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ESXi/ESX host loses network connectivity after adding new NICs or an upgrade (2019871)

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Symptoms

  • The ESX\ESXi host loses connectivity after applying a BIOS, firmware, or patch upgrade
  • The ESX\ESXi host loses connectivity after adding new NICs

Cause

This issue is caused by NIC enumeration that occurs after applying a BIOS, firmware, patch upgrade or adding new NIC’s.

Virtual switches which provide network communication to the outside world are configured based on the VMNIC names. If all of the NICs are renamed, the vSwitches route packets to interfaces that no longer exist.

The PCI ID to VMNIC numbering relationship is determined at boot time and is automatically entered into the esx.conf file located at /etc/vmware/ for persistence. The ESX/ESXi host first scans the seg number, then the bus number, the slot number, and finally the function number. This order ensures that ports on the same multi-port NIC are numbered sequentially.

When ESXi/ESX is installed, the VMNIC order is sequential. This changes over time as NICs are removed and other NICS are added. This results in VMNIC ordering that is undesirable and not in sync with the naming convention on other ESX/ESXi hosts.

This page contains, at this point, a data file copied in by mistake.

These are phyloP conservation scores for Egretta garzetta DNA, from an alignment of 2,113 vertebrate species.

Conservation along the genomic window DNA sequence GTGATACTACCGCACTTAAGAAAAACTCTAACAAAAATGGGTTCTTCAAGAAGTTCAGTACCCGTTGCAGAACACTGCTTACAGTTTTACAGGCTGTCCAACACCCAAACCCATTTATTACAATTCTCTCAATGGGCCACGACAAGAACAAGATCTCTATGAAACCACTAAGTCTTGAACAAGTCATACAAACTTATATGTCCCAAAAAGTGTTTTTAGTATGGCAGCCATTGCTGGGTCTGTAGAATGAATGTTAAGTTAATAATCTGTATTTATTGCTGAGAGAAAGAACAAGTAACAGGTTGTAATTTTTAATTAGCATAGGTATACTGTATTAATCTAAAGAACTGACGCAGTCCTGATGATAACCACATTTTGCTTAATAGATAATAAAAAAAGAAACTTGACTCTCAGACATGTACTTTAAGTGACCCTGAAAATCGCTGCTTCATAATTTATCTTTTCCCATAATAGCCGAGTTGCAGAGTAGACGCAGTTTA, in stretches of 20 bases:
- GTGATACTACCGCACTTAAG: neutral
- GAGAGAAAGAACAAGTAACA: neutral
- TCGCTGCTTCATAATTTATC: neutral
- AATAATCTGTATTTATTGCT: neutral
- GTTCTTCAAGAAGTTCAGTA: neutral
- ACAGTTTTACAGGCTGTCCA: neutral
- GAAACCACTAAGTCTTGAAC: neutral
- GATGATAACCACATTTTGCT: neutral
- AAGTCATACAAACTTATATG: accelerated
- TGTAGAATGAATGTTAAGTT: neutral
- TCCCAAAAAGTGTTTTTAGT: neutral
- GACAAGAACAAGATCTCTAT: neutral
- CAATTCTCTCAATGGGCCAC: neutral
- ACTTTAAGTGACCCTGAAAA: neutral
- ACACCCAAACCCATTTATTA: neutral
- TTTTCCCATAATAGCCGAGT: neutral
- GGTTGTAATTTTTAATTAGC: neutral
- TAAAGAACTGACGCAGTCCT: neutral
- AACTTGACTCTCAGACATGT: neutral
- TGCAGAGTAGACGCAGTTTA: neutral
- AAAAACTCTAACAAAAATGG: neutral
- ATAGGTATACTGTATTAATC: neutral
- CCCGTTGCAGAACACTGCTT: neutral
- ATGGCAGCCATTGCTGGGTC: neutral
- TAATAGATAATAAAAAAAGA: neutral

To view the VMNIC assignment connect to the host with an SSH session. For more information, see Using ESXi Shell in ESXi 5.x (2004746).

Open the esx.conf file located at /etc/vmware/ with a text editor. For information, see Editing configuration files in VMware ESXi and ESX (1017022) .

The file displays similar to:

/device/000:002:00.0/vmkname = "vmnic0"
/device/000:002:02.0/vmkname = "vmnic1"
/device/000:002:03.0/vmkname = "vmnic2"
/device/000:002:04.0/vmkname = "vmnic3"

Run esxcfg-nics –l to list out the currently installed NIC’s.
You see the output similar to:

vmnic0 0000:02:00.00 e1000 Up 1000Mbps Full xx:xx:xx:xx:xx:xw 1500 Intel Corporation 82545EM Gigabit Ethernet Controller (Copper)
vmnic1 0000:02:02.00 e1000 Up 1000Mbps Full xx:xx:xx:xx:xx:xx 1500 Intel Corporation 82545EM Gigabit Ethernet Controller (Copper)
vmnic2 0000:02:03.00 e1000 Up 1000Mbps Full xx:xx:xx:xx:xx:xy 1500 Intel Corporation 82545EM Gigabit Ethernet Controller (Copper)
vmnic3 0000:02:04.00 e1000 Up 1000Mbps Full xx:xx:xx:xx:xx:xz 1500 Intel Corporation 82545EM Gigabit Ethernet Controller (Copper)

When a NIC device is removed from a server, esx.conf entry can only be removed at boot time. This means, to reuse a device name, boot the server, without that device cannot delete its entry and free up the device name. On the next boot, the name is once again available for allocation.

Scenarios that cause VMNIC numbering to change:

  • A server is shut down and a NIC is moved to another PCI slot.
  • A server is shut down and a NIC is removed and replaced with another NIC in a different PCI slot.

Scenario that will maintain VMNIC numbering order: